"Not only are vendors at the open-source level getting involved, but now you are finding the government is getting behind it with the Connect project," said Jon Teichrow, president of the Mirth Corp., developer of an open-source interoperability software. Connect is an ONC-backed software system designed by the Federal Health Architecture and meant to speed up connectivity to the national network. Mirth developed a product that has Connect embedded into it.

"I think the folks at the ONC are getting a really good feeling and understanding for open-source, and my opinion is that it's overall been a very good experience. And that may translate into additional efforts and backing of open-source health IT," Teichrow said.

The Certification Commission for Healthcare Information Technology, the only certifying body recognized by the federal government, bolstered the open-source movement's legitimacy when it created three separate pathways to electronic health records certification. Two of those pathways were created with open-source developers in mind.

The American Medical Association also has spoken in favor of open-source. It adopted policy at its Annual Meeting in June supporting EMR open-source coding that meets meaningful use criteria, as defined by the ONC.

How to shop

Thomas said that even though his company, SoftLight, writes its own proprietary software, "I always look at open-source first."

Open-source programs change much more quickly than proprietary ones, he said, letting him find the best solution for an individual client's needs.

Before installing any system, said Linux Box's Ziph, practices first need to assess their needs and identify areas that could be improved with technology.

Wikipedia.org has a fairly current list of open-source health IT systems, with links to information about the system and its community.

Because the business model is evolving, Dr. Ozeran said, there is no standard or easy way to compare open-source programs. But there are key questions to consider:

•How long has the software has been used? (Longer is better.)
•How many developers are there? (More is better.)
•What release is available, and how often are new versions released? (A recent latest release is better.)
•What is the participation level in the online user groups? (Check message boards to gauge activity.)
•How many times has the software been downloaded? (More is better.)
Practices need to make sure the open-source system they choose, as with any new technology, has support, back-up and security and that it's HIPAA-compliant, Ziph said. And even though open-source is perceived as "free" software, support can be costly. Before committing, have a plan for who will supply your support.

"If you're willing to put up with the risk, open-source may be the right answer," Thomas said. But "I would not tread into the water unless you have all the answers."

Source: Larry Ozeran, MD, president and CEO of Clinical Informatics; Don Thomas, president of SoftLight Development

VA's VistA is an open-source system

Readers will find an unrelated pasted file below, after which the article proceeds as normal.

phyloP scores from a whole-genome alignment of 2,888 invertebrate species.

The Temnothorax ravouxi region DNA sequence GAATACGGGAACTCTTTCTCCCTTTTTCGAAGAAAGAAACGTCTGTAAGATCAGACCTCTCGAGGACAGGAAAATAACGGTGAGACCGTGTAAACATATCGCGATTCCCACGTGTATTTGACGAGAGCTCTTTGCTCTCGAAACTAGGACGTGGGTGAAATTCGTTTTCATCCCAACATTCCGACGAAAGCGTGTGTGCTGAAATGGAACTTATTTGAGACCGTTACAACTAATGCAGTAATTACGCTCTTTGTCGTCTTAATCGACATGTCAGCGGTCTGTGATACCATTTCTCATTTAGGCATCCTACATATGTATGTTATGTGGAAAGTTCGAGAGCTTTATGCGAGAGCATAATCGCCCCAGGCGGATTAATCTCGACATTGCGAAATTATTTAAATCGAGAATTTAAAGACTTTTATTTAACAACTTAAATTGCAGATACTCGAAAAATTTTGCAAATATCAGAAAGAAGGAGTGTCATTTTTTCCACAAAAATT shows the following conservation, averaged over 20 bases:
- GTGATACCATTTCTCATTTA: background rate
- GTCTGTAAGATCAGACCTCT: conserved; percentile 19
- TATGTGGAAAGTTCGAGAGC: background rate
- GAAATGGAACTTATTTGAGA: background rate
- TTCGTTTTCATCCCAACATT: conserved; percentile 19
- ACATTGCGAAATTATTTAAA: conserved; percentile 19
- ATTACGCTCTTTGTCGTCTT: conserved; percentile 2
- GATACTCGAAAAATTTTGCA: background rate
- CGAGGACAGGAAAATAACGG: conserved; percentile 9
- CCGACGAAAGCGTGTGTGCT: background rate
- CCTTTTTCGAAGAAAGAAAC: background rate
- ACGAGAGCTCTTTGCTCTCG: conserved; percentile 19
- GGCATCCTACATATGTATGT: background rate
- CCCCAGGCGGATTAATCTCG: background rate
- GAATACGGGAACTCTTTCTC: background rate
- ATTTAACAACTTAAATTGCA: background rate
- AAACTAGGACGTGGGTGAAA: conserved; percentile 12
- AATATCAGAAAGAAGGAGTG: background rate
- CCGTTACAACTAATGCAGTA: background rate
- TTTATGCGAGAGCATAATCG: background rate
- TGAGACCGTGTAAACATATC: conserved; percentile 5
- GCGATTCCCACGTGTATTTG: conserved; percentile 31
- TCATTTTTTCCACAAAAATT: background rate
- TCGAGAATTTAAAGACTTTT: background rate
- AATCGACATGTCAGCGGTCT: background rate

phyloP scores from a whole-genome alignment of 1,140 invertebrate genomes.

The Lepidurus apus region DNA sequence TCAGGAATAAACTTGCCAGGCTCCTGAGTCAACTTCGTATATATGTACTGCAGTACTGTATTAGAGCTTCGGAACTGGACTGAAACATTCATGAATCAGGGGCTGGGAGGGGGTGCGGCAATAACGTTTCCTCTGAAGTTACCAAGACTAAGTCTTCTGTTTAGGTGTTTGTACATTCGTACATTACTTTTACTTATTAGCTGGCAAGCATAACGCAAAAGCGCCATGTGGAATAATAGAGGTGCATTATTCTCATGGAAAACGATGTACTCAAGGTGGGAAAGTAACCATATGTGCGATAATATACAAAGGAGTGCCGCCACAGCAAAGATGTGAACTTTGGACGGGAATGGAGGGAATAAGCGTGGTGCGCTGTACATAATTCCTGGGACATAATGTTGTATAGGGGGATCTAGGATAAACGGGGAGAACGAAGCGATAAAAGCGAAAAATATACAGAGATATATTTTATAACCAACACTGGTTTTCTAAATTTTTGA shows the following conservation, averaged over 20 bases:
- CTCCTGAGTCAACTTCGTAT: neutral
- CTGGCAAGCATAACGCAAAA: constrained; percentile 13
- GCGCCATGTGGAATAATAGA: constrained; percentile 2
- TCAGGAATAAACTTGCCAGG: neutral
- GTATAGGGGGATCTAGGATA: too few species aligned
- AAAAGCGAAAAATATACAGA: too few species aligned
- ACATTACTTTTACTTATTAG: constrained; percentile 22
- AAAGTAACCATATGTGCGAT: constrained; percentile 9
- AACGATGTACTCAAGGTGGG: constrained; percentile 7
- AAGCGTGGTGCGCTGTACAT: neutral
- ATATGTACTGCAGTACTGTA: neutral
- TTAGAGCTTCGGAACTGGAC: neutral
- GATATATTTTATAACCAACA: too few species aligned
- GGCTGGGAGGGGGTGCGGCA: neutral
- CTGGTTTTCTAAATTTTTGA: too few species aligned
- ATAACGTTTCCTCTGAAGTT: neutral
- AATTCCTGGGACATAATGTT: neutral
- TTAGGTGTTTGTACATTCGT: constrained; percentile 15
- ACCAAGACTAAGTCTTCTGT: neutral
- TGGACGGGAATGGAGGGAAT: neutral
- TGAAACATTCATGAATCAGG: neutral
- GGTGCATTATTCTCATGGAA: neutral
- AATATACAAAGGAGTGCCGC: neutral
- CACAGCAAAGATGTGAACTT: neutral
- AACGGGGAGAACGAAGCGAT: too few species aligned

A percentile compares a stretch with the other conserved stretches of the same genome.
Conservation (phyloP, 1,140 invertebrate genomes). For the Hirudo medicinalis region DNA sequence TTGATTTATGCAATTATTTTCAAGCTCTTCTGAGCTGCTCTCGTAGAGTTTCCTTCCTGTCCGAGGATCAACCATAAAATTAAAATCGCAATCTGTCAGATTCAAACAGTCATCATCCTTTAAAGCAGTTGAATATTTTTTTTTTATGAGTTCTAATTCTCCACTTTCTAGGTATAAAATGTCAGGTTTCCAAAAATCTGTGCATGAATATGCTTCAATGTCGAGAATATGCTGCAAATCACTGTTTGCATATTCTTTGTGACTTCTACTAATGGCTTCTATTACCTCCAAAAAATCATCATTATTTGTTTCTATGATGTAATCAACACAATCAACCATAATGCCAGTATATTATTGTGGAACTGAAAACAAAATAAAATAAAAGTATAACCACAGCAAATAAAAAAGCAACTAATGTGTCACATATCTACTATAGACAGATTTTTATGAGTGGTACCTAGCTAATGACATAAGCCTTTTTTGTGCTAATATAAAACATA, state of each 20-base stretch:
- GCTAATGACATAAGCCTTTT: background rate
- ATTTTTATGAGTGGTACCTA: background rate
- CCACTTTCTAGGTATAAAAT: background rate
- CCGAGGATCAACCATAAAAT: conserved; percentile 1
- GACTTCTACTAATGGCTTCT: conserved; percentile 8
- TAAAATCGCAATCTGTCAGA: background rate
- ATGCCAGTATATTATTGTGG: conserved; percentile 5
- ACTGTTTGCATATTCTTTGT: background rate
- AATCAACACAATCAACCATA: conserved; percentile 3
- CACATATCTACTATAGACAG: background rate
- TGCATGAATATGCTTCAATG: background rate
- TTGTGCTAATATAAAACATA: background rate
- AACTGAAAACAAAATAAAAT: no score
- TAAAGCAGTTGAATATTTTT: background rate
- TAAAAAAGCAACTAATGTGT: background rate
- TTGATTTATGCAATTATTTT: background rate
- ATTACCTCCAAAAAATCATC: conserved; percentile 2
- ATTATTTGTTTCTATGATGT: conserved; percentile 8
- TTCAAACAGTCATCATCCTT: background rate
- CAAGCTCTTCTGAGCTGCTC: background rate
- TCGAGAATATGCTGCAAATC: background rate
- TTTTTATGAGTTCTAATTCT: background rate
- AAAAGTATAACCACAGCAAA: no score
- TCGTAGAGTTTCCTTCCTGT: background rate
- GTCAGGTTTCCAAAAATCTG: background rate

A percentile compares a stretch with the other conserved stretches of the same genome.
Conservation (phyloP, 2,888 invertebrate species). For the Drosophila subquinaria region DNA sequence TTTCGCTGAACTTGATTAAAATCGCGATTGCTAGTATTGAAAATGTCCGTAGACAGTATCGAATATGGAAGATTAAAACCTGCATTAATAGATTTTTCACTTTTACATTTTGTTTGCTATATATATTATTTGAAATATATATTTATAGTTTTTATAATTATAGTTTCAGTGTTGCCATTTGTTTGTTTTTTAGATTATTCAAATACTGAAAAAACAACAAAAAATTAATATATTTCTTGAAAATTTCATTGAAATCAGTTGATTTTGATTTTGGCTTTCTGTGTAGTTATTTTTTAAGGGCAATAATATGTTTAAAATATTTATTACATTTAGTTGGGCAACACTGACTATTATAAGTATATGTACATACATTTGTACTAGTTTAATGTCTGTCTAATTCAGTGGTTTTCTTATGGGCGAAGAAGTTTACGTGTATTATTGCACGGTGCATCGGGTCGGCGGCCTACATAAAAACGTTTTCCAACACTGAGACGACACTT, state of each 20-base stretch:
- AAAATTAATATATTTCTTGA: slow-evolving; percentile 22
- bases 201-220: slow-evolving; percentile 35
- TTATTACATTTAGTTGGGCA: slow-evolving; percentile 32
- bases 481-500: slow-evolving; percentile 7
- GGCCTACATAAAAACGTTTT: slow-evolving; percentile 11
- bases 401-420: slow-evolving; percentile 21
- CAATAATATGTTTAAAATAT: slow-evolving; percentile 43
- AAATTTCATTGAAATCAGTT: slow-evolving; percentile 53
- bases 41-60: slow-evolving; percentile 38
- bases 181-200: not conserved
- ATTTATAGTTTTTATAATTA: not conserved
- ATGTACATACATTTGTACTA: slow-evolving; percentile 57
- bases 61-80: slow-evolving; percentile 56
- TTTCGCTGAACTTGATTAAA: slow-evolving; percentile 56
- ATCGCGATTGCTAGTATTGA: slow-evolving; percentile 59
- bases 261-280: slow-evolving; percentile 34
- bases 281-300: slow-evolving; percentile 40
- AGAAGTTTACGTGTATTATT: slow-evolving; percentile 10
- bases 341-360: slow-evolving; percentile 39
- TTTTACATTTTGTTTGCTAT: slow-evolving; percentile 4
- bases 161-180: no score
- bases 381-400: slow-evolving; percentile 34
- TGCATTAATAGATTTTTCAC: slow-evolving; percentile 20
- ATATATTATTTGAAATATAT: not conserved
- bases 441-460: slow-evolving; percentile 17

One of the most well-known and widely used electronic health record systems in the country also happens to be open-source. VistA, the system built by the U.S. Dept. of Veterans Affairs, has become what many consider to be the gold standard in open-source health IT.

Edmund Billings, MD, chief medical officer of Medsphere, which installs the VA-created VistA system in non-VA hospitals and physician practices, said the arguments in favor of VistA do not revolve around open-source versus proprietary systems. "It's because the technology and the standards and the business model are all collaborative, meaning that we make money if we help our customers get connected, and we don't have to do every piece of software in their office."

But the cost of VistA can't be ignored as an advantage. Because it's open-source, the technology itself is free, but clients pay for installation and support. It translates into an EHR at about a third of the price of proprietary systems.

Dr. Billings said another advantage to VistA is that many U.S.-trained doctors have rotated through a VA hospital and are familiar with the EHR's functions.

Web world full of open-source

Many common programs and applications are open-source.

One of the most well-known open-source applications is the Web browser Firefox, created by Mozilla, a global community dedicated to building open-source products.

OpenOffice, another widely used application, provides free office tools such as word processing, spreadsheets, graphics and databases.

The publishing platform provided by WordPress is the most widely used self-hosted blogging platform in the world.

But the biggest impact of open-source technology has been on the mobile devices. What many consider to be the key to the iPhone's success was Apple's decision to allow third-party developers to design applications -- which now number in the thousands.

The Google Android phone is built completely around open-source technology. Developers have rushed to design applications for its platform.